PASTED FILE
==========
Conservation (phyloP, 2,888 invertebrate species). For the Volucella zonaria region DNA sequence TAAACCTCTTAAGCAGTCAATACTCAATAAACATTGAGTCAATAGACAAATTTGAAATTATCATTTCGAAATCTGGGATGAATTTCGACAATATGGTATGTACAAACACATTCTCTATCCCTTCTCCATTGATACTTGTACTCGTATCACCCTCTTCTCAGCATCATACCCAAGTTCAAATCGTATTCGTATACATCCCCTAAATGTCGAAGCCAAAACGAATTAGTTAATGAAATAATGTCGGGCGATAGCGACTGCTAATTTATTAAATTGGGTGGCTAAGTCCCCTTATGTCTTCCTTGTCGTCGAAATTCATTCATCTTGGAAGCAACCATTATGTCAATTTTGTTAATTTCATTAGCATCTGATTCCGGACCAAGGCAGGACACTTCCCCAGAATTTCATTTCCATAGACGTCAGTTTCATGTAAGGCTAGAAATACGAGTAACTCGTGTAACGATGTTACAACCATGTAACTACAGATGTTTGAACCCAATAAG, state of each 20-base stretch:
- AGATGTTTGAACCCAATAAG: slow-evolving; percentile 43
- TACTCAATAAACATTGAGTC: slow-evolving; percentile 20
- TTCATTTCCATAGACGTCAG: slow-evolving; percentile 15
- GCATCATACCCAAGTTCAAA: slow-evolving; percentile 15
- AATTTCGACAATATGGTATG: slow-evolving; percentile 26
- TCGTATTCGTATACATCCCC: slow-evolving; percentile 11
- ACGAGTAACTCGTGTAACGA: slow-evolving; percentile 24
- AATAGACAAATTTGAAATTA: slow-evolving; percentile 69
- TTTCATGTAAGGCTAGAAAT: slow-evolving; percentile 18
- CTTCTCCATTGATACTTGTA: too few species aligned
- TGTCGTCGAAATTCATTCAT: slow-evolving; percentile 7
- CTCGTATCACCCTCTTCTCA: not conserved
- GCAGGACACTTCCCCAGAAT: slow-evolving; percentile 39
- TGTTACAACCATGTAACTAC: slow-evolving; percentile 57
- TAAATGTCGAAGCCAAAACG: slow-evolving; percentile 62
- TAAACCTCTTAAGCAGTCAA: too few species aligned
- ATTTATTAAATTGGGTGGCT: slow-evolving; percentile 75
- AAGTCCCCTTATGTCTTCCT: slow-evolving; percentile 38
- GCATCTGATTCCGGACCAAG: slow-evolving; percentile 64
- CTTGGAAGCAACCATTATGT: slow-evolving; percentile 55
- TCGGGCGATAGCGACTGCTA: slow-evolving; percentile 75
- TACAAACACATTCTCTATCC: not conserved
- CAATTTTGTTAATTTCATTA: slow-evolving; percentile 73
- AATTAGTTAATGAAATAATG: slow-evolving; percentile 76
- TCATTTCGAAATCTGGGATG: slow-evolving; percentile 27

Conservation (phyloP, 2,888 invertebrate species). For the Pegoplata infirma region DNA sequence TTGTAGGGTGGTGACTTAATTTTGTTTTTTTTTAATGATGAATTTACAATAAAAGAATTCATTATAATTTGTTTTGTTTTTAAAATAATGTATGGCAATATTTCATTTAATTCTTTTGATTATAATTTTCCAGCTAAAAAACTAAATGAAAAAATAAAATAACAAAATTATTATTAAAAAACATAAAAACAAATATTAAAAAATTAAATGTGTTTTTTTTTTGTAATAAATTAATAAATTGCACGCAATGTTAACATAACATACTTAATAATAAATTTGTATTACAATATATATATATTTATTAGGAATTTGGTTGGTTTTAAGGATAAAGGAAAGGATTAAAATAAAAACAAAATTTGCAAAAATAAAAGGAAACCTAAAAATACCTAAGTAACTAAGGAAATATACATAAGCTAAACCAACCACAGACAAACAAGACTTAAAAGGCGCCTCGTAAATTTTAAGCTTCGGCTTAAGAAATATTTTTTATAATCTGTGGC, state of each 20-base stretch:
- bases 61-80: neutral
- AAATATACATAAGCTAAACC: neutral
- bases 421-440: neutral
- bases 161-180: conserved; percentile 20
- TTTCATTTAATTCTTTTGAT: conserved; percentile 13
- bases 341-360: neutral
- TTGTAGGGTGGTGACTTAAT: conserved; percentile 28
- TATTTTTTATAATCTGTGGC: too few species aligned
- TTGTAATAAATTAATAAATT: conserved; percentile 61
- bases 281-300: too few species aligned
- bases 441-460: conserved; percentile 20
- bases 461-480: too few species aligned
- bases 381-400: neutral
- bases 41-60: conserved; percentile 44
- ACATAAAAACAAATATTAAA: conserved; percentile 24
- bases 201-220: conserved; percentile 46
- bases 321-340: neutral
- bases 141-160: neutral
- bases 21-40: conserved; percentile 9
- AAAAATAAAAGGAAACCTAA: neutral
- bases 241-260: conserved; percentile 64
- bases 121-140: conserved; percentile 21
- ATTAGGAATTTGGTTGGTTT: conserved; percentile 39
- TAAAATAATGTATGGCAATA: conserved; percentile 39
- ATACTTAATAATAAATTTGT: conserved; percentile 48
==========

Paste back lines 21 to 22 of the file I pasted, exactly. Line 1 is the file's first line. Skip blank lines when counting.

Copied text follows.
- CTTGGAAGCAACCATTATGT: slow-evolving; percentile 55
- TCGGGCGATAGCGACTGCTA: slow-evolving; percentile 75